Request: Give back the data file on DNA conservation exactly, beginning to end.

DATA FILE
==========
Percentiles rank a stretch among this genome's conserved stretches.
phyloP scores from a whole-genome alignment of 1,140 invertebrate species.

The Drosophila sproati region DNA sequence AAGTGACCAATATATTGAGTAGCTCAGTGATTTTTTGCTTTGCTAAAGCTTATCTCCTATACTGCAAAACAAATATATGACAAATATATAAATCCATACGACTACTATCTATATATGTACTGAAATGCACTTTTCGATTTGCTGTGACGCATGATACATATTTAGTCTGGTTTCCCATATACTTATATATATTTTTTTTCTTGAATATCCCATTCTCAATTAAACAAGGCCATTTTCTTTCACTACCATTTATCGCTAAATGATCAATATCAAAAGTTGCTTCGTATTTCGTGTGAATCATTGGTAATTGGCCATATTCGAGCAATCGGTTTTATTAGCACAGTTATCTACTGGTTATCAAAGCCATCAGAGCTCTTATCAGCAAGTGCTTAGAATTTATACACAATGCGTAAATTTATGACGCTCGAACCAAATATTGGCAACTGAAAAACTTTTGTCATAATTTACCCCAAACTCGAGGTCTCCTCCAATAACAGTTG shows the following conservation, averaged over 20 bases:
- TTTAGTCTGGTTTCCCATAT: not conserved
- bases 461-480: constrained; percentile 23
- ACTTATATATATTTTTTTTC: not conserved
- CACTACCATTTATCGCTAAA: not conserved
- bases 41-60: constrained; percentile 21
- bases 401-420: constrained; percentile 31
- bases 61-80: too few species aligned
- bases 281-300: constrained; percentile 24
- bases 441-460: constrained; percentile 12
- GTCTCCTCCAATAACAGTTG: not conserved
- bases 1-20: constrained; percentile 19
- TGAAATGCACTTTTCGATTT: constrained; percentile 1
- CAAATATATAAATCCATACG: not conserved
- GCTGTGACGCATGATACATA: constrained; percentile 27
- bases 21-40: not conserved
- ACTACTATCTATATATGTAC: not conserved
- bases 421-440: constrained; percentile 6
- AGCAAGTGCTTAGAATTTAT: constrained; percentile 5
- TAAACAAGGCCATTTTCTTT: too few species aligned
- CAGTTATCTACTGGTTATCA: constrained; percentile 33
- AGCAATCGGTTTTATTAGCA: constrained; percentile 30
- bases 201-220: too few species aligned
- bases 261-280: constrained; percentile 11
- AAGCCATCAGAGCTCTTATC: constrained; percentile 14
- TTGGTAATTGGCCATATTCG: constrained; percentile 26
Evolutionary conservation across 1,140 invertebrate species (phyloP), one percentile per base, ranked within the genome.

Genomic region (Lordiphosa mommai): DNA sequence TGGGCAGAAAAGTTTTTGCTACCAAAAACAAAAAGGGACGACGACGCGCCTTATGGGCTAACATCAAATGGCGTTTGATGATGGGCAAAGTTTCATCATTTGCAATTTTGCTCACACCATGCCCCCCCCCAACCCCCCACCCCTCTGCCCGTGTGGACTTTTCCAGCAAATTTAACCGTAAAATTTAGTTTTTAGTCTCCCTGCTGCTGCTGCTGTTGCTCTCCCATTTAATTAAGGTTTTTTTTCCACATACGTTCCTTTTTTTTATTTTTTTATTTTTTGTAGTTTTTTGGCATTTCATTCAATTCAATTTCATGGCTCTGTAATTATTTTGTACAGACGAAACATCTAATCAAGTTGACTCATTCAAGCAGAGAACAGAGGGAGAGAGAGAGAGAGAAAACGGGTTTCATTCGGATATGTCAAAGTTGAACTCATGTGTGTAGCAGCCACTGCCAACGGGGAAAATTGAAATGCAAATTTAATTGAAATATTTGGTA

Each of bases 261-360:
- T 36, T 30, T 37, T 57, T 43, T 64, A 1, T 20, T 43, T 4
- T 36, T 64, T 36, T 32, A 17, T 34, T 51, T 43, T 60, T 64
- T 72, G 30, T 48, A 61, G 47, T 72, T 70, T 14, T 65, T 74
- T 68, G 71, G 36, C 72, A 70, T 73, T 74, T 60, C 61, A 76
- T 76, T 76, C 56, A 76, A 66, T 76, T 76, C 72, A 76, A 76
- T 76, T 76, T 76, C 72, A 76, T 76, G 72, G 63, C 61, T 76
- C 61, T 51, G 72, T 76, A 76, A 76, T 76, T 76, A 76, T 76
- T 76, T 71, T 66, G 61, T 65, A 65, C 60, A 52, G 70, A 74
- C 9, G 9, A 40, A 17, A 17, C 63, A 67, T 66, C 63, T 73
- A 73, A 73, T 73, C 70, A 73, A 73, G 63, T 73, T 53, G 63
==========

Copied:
Percentiles rank a stretch among this genome's conserved stretches.
phyloP scores from a whole-genome alignment of 1,140 invertebrate species.

The Drosophila sproati region DNA sequence AAGTGACCAATATATTGAGTAGCTCAGTGATTTTTTGCTTTGCTAAAGCTTATCTCCTATACTGCAAAACAAATATATGACAAATATATAAATCCATACGACTACTATCTATATATGTACTGAAATGCACTTTTCGATTTGCTGTGACGCATGATACATATTTAGTCTGGTTTCCCATATACTTATATATATTTTTTTTCTTGAATATCCCATTCTCAATTAAACAAGGCCATTTTCTTTCACTACCATTTATCGCTAAATGATCAATATCAAAAGTTGCTTCGTATTTCGTGTGAATCATTGGTAATTGGCCATATTCGAGCAATCGGTTTTATTAGCACAGTTATCTACTGGTTATCAAAGCCATCAGAGCTCTTATCAGCAAGTGCTTAGAATTTATACACAATGCGTAAATTTATGACGCTCGAACCAAATATTGGCAACTGAAAAACTTTTGTCATAATTTACCCCAAACTCGAGGTCTCCTCCAATAACAGTTG shows the following conservation, averaged over 20 bases:
- TTTAGTCTGGTTTCCCATAT: not conserved
- bases 461-480: constrained; percentile 23
- ACTTATATATATTTTTTTTC: not conserved
- CACTACCATTTATCGCTAAA: not conserved
- bases 41-60: constrained; percentile 21
- bases 401-420: constrained; percentile 31
- bases 61-80: too few species aligned
- bases 281-300: constrained; percentile 24
- bases 441-460: constrained; percentile 12
- GTCTCCTCCAATAACAGTTG: not conserved
- bases 1-20: constrained; percentile 19
- TGAAATGCACTTTTCGATTT: constrained; percentile 1
- CAAATATATAAATCCATACG: not conserved
- GCTGTGACGCATGATACATA: constrained; percentile 27
- bases 21-40: not conserved
- ACTACTATCTATATATGTAC: not conserved
- bases 421-440: constrained; percentile 6
- AGCAAGTGCTTAGAATTTAT: constrained; percentile 5
- TAAACAAGGCCATTTTCTTT: too few species aligned
- CAGTTATCTACTGGTTATCA: constrained; percentile 33
- AGCAATCGGTTTTATTAGCA: constrained; percentile 30
- bases 201-220: too few species aligned
- bases 261-280: constrained; percentile 11
- AAGCCATCAGAGCTCTTATC: constrained; percentile 14
- TTGGTAATTGGCCATATTCG: constrained; percentile 26
Evolutionary conservation across 1,140 invertebrate species (phyloP), one percentile per base, ranked within the genome.

Genomic region (Lordiphosa mommai): DNA sequence TGGGCAGAAAAGTTTTTGCTACCAAAAACAAAAAGGGACGACGACGCGCCTTATGGGCTAACATCAAATGGCGTTTGATGATGGGCAAAGTTTCATCATTTGCAATTTTGCTCACACCATGCCCCCCCCCAACCCCCCACCCCTCTGCCCGTGTGGACTTTTCCAGCAAATTTAACCGTAAAATTTAGTTTTTAGTCTCCCTGCTGCTGCTGCTGTTGCTCTCCCATTTAATTAAGGTTTTTTTTCCACATACGTTCCTTTTTTTTATTTTTTTATTTTTTGTAGTTTTTTGGCATTTCATTCAATTCAATTTCATGGCTCTGTAATTATTTTGTACAGACGAAACATCTAATCAAGTTGACTCATTCAAGCAGAGAACAGAGGGAGAGAGAGAGAGAGAAAACGGGTTTCATTCGGATATGTCAAAGTTGAACTCATGTGTGTAGCAGCCACTGCCAACGGGGAAAATTGAAATGCAAATTTAATTGAAATATTTGGTA

Each of bases 261-360:
- T 36, T 30, T 37, T 57, T 43, T 64, A 1, T 20, T 43, T 4
- T 36, T 64, T 36, T 32, A 17, T 34, T 51, T 43, T 60, T 64
- T 72, G 30, T 48, A 61, G 47, T 72, T 70, T 14, T 65, T 74
- T 68, G 71, G 36, C 72, A 70, T 73, T 74, T 60, C 61, A 76
- T 76, T 76, C 56, A 76, A 66, T 76, T 76, C 72, A 76, A 76
- T 76, T 76, T 76, C 72, A 76, T 76, G 72, G 63, C 61, T 76
- C 61, T 51, G 72, T 76, A 76, A 76, T 76, T 76, A 76, T 76
- T 76, T 71, T 66, G 61, T 65, A 65, C 60, A 52, G 70, A 74
- C 9, G 9, A 40, A 17, A 17, C 63, A 67, T 66, C 63, T 73
- A 73, A 73, T 73, C 70, A 73, A 73, G 63, T 73, T 53, G 63